HCPLive

Medicare Will Cover Primary Care-ordered Hepatitis C Testing

WEDNESDAY, June 11, 2014 (HealthDay News) -- Medicare will cover primary care provider-ordered hepatitis C virus testing for adults, according to a statement released by the Centers for Medicare and Medicaid Services (CMS) and discussed in an article published online June 3 in Medical Economics.

The author of the article, Donna Marbury, writes that CMS testing will include a single screening for adults born between 1945 and 1965 and repeat screenings for high-risk adults. Disabled adults younger than 65 years are also eligible for testing. The tests must be ordered by a primary care provider. Settings that are not considered primary care settings include emergency departments, inpatient hospital settings, and independent diagnostic testing facilities.

According to Marbury, increased attention to hepatitis C virus testing began after the US Preventive Services Task Force recommended that all Baby Boomers be tested, irrespective of risk factors. However, the high cost of hepatitis C virus treatments has become an issue for debate, with many questioning whether the high cost of treatment is worth it.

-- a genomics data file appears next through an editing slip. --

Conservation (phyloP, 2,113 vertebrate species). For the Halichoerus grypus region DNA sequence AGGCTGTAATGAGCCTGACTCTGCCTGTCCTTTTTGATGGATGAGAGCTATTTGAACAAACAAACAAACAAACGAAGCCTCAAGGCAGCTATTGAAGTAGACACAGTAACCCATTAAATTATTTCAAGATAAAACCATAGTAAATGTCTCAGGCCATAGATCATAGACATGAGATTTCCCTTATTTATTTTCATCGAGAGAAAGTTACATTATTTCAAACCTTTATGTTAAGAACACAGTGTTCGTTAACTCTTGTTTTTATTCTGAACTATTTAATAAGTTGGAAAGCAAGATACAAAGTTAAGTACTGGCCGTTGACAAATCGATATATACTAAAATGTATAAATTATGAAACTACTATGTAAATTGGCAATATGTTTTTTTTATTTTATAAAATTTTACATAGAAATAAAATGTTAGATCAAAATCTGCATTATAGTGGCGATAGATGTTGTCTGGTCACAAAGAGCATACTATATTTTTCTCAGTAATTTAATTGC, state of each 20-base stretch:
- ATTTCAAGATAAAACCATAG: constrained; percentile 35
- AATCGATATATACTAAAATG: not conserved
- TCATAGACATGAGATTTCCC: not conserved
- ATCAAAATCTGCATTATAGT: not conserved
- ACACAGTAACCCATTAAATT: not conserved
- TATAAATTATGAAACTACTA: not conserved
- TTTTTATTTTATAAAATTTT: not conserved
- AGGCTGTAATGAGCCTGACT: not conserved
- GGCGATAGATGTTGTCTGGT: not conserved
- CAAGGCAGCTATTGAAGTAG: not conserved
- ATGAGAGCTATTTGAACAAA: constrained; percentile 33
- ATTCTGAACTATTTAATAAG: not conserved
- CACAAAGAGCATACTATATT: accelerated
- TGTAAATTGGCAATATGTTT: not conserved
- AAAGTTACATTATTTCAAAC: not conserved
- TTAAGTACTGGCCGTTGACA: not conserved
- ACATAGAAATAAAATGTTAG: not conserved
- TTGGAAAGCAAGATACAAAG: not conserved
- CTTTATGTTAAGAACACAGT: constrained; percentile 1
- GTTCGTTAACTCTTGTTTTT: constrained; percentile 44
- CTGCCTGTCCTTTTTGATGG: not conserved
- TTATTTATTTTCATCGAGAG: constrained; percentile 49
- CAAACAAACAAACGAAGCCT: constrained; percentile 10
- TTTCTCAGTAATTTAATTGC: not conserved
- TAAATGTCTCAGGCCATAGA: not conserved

"As preventive services gain recognition of their potential to improve the health status of the individual, we believe the primary care provider is in the unique position to provide a comprehensive and coordinated approach to Medicare beneficiaries' health care and this coordinated approach will help ensure the best outcomes for these services," CMS said in response to comments questioning whether testing should be expanded to other practitioners and medical settings, according to the Medical Economics article.

More Information

Copyright © 2014 HealthDay. All rights reserved.

Most Popular

Recommended Reading

High intake of fish and long-chain ω-3 polyunsaturated fatty acids (PUFAs) is associated with reduced all-cause mortality after breast cancer, according to a study published online March 24 in Cancer.

New, less aggressive guidelines have been developed for management of pancreatic cysts. The guidelines were published in the April issue of Gastroenterology.

Nocturnal gastroesophageal reflux disease (GERD) appears to be a risk factor for non-infectious rhinitis (NIR), according to a study published online March 24 in Allergy.

Early initiation of palliative care (PC) interventions improves survival and caregiver burden in advanced cancer, according to two studies published online March 23 in the Journal of Clinical Oncology.

$vAR$